Ishmael Houston-Jones is a choreographer, author, performer, teacher, and curator whose improvised dance and text work has been performed in New York City, across the United States, in Europe, Canada, Australia and Latin America. In 1984 Houston-Jones and Fred Holland shared a New York Dance and Performance "Bessie Award" for their Cowboys, Dreams and Ladders. In 2011 he won another "Bessie Award" for the reimagining of THEM, his 1986 collaboration with composer Chris Cochrane and author Dennis Cooper. Houston-Jones was awarded his third "Bessie" in 2017 for Variations on Themes from Lost and Found and Other Works by John Bernd. Houston-Jones curated Platform 2012: Parallels that examined Black dance makers and Postmodernism and he curated Platform 2016: Lost and Found that investigated the effect that the loss of a generation of artists from HIV/AIDS in the 1980s and 90s has had on work made by young queer artists today. Both platforms were held at Danspace Project in New York. Ishmael Houston-Jones' essays, interviews, and performance texts have been anthologized in numerous books, magazines and journals.

About Chris Cochrane

Chris Cochrane is a songwriter and guitarist who has been playing in New York since the 1980s. Chris has played with Thurston Moore, Zeena Parkins, John Zorn, Marc Ribot, Billy Martin, Eszter Balint, Mike Patton, Henry Kaiser, Andrea Centazzo, Annie Gosfield, Tim Hodgkinson, Miguel Frasconi, Richard Buckner, Davey Williams, Ladonna Smith and Jim Pugliese. He has composed music for Dennis Cooper, John Jasperse, Neil Greenberg, Nayland Blake, Ishmael Houston-Jones, Jennifer Monson and Circus Amok.He was in the bands No Safety and Curlew, and is currently in Collapsible Shoulder with Brian Chase, Kato Hideki and Kevin Bud Jones and Bee Line with Billy Martin and Kato Hideki.

About Dennis Cooper

Dennis Cooper was born on January 10, 1953, grew up in the Southern California, and became serious about writing at 15, after reading Arthur Rimbaud and The Marquis de Sade. While at Flintridge Preparatory School for Boys in La Canada, he met his friend George Miles, who would become his muse and the subject of much of his future writing. In 1976, he founded Little Caesar Magazine and Press, which he ran until 1982. From 1980 to 1983 he was Director of Programming for the Beyond Baroque Literary/Art Center in Venice, California. From 1983 to 1985, he lived in New York City. In 1985, he moved to Amsterdam for two-and-a-half years, where he began his ten-year-long project, The George Miles Cycle, an interconnected sequence of five novels that includes Closer, Frisk, Try, Guide, and Period. His post-George Miles Cycle novels include My Loose Thread, The Sluts and God, Jr. Other works include the short-story collections Wrong and Ugly Man, poetry collections The Dream Police and The Weaklings, as well as Smothered in Hugs: Essays, Interviews, Feedback, and Obituaries.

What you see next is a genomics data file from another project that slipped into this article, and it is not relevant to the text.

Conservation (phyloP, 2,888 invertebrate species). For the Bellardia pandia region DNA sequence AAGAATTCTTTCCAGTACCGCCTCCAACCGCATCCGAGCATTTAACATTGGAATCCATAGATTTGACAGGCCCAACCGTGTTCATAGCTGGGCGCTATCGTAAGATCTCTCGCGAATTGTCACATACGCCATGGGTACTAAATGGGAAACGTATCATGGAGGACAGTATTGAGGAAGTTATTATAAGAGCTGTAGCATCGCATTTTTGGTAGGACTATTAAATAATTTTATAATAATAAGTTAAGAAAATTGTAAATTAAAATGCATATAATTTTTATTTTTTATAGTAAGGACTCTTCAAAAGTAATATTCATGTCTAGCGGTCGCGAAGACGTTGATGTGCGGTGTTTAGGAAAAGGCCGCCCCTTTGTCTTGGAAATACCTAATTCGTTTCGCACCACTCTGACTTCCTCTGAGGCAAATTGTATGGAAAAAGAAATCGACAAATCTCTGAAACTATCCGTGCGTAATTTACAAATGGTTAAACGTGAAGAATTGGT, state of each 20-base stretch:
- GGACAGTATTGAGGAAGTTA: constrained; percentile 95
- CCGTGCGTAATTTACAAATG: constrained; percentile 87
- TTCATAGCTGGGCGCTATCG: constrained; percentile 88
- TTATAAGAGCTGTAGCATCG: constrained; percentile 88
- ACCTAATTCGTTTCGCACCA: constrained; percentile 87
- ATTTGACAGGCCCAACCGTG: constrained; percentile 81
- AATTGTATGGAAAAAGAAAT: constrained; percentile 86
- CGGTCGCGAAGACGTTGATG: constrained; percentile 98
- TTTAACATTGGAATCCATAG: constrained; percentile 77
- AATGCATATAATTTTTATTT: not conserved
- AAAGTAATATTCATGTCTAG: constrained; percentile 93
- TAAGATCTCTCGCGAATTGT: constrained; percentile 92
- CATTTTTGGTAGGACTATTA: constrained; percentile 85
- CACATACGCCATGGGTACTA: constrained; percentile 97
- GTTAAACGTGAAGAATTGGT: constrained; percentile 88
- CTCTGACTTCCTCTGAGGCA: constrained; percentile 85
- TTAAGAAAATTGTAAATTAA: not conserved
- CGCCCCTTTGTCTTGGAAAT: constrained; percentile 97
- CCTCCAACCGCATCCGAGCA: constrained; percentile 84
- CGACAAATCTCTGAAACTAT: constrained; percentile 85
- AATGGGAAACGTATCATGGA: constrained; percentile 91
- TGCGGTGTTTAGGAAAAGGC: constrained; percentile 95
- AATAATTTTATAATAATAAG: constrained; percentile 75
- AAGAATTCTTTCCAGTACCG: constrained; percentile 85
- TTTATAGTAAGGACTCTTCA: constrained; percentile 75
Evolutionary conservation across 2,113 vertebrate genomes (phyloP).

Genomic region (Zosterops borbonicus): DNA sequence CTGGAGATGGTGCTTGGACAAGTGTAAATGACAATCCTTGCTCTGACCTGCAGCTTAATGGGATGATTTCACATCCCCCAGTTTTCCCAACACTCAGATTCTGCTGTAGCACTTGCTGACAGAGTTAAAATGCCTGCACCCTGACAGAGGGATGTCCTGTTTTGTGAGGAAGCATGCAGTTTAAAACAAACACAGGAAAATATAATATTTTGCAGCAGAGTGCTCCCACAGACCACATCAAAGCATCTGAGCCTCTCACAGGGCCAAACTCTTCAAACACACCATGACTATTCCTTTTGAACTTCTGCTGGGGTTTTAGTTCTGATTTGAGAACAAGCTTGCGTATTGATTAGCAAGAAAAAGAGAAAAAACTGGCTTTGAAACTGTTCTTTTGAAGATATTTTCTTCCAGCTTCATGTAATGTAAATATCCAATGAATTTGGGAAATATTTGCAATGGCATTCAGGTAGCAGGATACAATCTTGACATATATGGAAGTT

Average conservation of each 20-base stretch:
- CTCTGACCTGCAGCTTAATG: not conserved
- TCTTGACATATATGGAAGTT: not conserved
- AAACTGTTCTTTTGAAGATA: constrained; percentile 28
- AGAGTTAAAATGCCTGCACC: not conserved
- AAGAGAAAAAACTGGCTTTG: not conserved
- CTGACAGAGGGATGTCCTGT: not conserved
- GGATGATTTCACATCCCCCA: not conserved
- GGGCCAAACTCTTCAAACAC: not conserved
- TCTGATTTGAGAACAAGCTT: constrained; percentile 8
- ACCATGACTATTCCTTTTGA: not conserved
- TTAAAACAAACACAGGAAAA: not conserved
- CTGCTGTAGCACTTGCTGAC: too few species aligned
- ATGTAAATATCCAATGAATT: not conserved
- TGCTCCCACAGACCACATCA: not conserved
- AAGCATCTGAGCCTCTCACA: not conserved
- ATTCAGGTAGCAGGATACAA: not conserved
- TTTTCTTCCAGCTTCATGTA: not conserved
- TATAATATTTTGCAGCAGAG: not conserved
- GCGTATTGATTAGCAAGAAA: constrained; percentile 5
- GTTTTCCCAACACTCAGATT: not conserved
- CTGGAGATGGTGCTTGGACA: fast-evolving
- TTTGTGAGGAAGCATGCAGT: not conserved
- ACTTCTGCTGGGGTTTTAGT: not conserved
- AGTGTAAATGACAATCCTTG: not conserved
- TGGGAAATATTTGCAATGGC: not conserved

About Performance Space New York

Founded as Performance Space 122, in 1980, from an explosion of radical self-expression amidst the intensifying American culture wars, Performance Space New York is the birthplace of contemporary performance as it is known today. The early acts that defined the organization's unique role in New York cultural history asserted themselves as living, fleeting, and crucially affordable alternatives to mainstream art and culture of the 1980s and early 90s. Emboldened by the inclusive haven of a tight knit group of artists, performers like Penny Arcade, Ron Athey, Ethyl Eichelberger, Karen Finley, Spalding Gray, Ishmael Houston-Jones, Holly Hughes, John Kelly, John Leguizamo, Tim Miller, and Carmelita Tropicana, among many others, engaged in radical experimentation and created hybrid works that existed somewhere between dance, theater, poetry, ritual, film, technology and music.

With the renovation and reimagining of its original abandoned public-school building in the East Village completed, Performance Space New York is entering a new, bracing chapter. Under the leadership of recently appointed Executive Artistic Director Jenny Schlenzka, and with state-of-the-art, column-free, high-ceilinged performance spaces, the organization is poised to make a case for the cultural vitality and relevance of performance for the 21st century. Schlenzka brings the idea of themed series to Performance Space New York. As part of a larger multidimensional whole, individual works are juxtaposed to evoke further meaning and push audiences to engage with our contemporary world in illuminating ways. The inaugural series (February-June) in the renovated building focuses on the East Village itself, including the institution's iconic history, re-anchoring the organization within its immediate surroundings.

Returning to a rapidly changing neighborhood during a time marked by divisive and oppressive politics, Performance Space New York builds on its own traditions of integration, political involvement and vehement interdisciplinarity, embodied by artists like niv Acosta, Big Dance Theater, Annie Dorsen, Elevator Repair Service, Tim Etchells, Maria Hassabi, Emily Johnson, Young Jean Lee, Taylor Mac, Richard Maxwell, Sarah Michelson, Rabih Mroué, Okwui Okpokwasili, Reggie Watts, and Adrienne Truscott.

Performance Space New York's lasting presence from the pre-gentrification East Village neighborhood fervently aims to create an open environment for artists and audiences, and thus foster community through performance and discourse-to be a countering force to the often-exclusionary nature of urban development.